This "Summer Fiction Issue" (I guess that means I'll have to read it at the beach) features a short story by one of my favorite prose writers, Haruki Murakami, and the story is illustrated (albeit sparsely) by perhaps my favorite cartoonist of all time, Jaime Hernandez. Of course since Jaime is the consummate cartoonist his illustrations tend to be rather toothless when not tied to his storytelling and his own characters (which in a way is as it should be).

There's even a small single-panel comic in the back featuring a classic Jack Kirby monster.

Saturday, June 7, 2008

Wednesday, June 4, 2008

David Choe's Dirty Hands finally to premiere

This just came via mass-email from Maestro Choe (whose wondrous travel show Thumbs Up, I was watching in fits of convulsive laughter with a friend last night). All I can say about the documentary is: It's about damned time! And, I wish I was in LA.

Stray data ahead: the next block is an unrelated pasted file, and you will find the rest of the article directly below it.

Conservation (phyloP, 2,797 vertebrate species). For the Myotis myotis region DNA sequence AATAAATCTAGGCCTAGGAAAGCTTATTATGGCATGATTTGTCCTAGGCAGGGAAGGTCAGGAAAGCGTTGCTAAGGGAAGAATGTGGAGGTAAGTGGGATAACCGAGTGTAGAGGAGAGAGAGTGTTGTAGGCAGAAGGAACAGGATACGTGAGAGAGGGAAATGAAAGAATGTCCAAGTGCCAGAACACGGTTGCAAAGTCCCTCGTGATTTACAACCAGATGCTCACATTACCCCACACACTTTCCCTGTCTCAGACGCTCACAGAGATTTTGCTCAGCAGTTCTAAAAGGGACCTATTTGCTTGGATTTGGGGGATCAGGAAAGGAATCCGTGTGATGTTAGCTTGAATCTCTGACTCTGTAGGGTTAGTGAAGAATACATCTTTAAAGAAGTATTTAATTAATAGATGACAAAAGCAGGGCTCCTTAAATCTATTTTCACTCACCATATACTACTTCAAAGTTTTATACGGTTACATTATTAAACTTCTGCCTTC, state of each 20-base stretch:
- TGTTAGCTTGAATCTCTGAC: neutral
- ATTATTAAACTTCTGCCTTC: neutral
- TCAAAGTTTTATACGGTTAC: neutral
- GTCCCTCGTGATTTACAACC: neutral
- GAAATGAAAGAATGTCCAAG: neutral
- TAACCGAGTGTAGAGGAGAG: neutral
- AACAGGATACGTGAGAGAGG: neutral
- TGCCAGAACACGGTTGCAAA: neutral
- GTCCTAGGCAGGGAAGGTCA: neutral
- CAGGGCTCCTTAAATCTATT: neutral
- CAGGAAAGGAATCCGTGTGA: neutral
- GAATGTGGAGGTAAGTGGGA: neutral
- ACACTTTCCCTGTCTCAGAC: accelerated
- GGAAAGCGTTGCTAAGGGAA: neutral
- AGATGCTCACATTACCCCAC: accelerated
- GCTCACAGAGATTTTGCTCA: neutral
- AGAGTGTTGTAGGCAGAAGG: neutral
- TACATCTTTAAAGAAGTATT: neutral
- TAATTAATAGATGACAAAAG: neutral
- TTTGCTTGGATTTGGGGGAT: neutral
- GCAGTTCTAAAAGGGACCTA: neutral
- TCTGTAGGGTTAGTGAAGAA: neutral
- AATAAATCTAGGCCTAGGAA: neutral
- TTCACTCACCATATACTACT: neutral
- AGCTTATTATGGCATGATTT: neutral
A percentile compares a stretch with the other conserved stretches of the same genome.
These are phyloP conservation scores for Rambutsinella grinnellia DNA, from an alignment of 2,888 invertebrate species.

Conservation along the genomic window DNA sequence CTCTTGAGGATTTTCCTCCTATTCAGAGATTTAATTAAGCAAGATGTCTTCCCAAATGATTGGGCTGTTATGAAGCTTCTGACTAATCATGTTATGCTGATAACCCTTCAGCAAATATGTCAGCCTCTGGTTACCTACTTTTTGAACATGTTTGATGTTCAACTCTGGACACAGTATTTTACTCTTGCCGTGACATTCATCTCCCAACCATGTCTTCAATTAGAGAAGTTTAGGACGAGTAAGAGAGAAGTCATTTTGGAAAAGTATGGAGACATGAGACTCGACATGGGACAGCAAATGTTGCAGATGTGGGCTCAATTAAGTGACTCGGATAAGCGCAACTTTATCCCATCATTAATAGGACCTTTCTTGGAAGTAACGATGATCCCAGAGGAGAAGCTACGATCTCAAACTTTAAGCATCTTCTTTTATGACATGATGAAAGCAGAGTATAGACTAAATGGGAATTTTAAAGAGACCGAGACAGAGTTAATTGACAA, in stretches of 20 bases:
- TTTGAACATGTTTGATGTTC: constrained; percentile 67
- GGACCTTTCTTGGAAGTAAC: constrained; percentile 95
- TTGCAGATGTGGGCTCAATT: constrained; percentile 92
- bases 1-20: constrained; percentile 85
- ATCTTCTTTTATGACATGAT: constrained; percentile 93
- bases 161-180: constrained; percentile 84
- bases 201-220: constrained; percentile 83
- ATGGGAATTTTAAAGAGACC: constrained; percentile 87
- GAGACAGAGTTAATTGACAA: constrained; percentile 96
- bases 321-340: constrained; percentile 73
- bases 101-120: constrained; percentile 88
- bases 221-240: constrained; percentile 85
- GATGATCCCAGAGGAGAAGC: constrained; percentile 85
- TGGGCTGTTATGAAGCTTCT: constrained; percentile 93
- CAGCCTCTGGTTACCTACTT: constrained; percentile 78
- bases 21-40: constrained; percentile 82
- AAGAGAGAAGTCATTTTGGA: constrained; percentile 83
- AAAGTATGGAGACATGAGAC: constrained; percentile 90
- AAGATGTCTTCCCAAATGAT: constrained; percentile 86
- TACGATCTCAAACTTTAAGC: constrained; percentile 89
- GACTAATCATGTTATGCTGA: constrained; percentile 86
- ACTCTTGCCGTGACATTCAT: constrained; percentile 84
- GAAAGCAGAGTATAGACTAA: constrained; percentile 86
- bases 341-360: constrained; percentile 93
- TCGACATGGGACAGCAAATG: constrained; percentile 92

The nightmare is over just in time for another one to begin, the cameras have stopped rolling the documentary is finished,if you happen to be in los angeles on june 21st you should come out and watch harry kim's documentary about my bullshit life, almost a decade in the making , I thought I could slip this one through the cracks of my parents sight, however my new nightmare, my parents have just figured out how to use the internet(google) and they are internet stalking, and they're favorite subject is me, so they found out about the LA film premiere (thanks harry ! I cant thank you enough for choosing L.A. my parents hometown for the premiere of your fucking movie, you fucking asshole) as well as my gambling problem amongst other things, if you are a sick fuck, and want to watch the slow motion car accident , which is watching my parents watch their son act like a complete fool and watch footwear fall out of women's asses, on the big screen on opening night. From this moment, There is nothing I will ever write, draw, photograph or paint , that ends up online that will ever escape my parents sight.. Great. A few days later me and harry are catching a flight to munich ,for the german premiere of the movie at the Munich Film Festival on june 26th, it should be interesting, because I haven't been to germany in a decade, and this german guy, Patrick I met in the congo jungle in 1995, and then try to get at me in 2002 impersonating the vicemayor of Frankfurt, said if I ever step foot on german soil, is gonna send the Russian mafia after me. He's tried every few years to contact me, I vowed revenge after he fucked me over in that godforsaken jungle all those years ago, I'm on my way bitch , come and get me.